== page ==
Commentators have been quick to point to the Grosvenor Estate’s sale of part of its historic portfolio of Central London property as an indication that the most experienced investors in the market recognise that it is overheating.
In its annual report published on April 29, Grosvenor revealed that it sold £240m of properties from its estate, which owns large swathes of London’s most prestigious residential property in Belgravia, Knightsbridge and Mayfair, last year. It has reinvested part of the proceeds in much less glamorous, but cheaper, areas of London such as Bermondsey.
The sale is only a small part of the Grosvenor Estate’s Central London portfolio, the remainder of which is estimated still to be worth almost £6bn. But the fact that the largest player in the market is using the escalation of values as an opportunity to reorient its portfolio will be seen by many as a warning that the capacity for a further rise in the market is now finite.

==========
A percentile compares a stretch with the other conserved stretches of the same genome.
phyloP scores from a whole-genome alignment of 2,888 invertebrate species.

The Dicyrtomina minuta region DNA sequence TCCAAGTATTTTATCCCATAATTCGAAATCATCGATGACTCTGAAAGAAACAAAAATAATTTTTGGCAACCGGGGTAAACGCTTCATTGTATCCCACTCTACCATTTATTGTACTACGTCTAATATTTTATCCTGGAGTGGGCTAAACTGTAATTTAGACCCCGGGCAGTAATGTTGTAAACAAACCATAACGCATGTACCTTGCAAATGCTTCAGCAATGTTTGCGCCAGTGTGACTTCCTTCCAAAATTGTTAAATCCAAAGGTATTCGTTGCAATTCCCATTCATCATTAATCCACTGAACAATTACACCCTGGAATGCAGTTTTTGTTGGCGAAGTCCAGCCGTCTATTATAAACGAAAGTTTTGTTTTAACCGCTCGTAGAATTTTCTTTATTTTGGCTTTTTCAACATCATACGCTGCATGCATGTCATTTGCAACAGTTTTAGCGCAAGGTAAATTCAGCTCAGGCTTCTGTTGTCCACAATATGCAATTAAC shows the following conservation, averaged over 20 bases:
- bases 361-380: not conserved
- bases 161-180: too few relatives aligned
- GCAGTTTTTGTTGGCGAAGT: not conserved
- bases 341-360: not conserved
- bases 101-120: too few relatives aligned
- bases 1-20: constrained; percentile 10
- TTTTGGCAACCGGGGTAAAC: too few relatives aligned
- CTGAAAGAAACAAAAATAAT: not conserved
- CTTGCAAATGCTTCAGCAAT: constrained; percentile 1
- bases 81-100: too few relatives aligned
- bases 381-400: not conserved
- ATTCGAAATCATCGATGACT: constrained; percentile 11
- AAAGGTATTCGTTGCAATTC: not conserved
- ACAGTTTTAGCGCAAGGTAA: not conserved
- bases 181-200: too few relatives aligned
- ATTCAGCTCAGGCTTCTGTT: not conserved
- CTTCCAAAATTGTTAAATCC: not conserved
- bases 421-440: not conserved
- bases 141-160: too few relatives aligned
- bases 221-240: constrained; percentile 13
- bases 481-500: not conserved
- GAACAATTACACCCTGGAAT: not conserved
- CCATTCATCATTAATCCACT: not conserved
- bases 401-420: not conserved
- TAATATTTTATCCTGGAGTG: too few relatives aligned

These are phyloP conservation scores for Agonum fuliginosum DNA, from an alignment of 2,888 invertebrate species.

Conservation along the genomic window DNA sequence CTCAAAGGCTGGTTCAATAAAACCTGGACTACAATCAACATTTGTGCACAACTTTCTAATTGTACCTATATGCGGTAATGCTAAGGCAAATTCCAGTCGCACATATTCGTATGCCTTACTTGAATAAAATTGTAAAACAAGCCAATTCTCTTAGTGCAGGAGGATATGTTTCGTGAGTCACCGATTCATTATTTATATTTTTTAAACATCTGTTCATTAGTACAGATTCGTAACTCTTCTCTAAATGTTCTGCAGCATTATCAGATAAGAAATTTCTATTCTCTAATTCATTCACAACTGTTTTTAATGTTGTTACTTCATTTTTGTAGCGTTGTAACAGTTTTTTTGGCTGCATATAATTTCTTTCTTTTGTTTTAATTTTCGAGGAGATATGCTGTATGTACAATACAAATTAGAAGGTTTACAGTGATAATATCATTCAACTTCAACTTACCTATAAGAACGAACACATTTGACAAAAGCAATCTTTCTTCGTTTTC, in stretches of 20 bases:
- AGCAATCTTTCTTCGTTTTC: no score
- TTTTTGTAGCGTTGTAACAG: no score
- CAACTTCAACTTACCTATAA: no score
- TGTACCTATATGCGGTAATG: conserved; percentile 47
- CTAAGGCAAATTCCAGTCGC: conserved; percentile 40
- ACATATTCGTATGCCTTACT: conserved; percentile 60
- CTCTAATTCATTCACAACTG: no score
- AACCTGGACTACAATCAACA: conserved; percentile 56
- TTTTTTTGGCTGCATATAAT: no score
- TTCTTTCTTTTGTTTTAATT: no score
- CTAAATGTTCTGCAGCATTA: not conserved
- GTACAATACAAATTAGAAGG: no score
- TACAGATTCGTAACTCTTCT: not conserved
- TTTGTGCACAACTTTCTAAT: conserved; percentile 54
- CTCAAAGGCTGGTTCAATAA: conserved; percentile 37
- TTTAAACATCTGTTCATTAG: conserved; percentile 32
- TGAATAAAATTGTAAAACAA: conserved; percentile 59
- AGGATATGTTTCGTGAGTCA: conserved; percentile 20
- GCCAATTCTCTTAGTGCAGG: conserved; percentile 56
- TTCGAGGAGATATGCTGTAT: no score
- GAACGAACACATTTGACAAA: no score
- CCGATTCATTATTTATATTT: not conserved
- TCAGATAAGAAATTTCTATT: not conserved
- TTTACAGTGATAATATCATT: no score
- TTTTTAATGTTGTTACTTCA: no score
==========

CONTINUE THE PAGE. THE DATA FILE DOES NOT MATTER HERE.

Grosvenor’s chief executive, Mark Preston, gives explicit encouragement to that view in saying: “We are always buying and selling in London as a matter of course but we have been concerned about the high level of residential prices for some time and wanted to harvest some returns.” He adds: “We have redirected [funds] to another segment of the London market. There’s a midmarket professional cohort of people who live and work in London and are priced out of the market when it comes to buying and are therefore looking to rent – but there is not enough supply to satisfy that demand. We are developing at a scale which is not possible in the West End where land values are not viable.”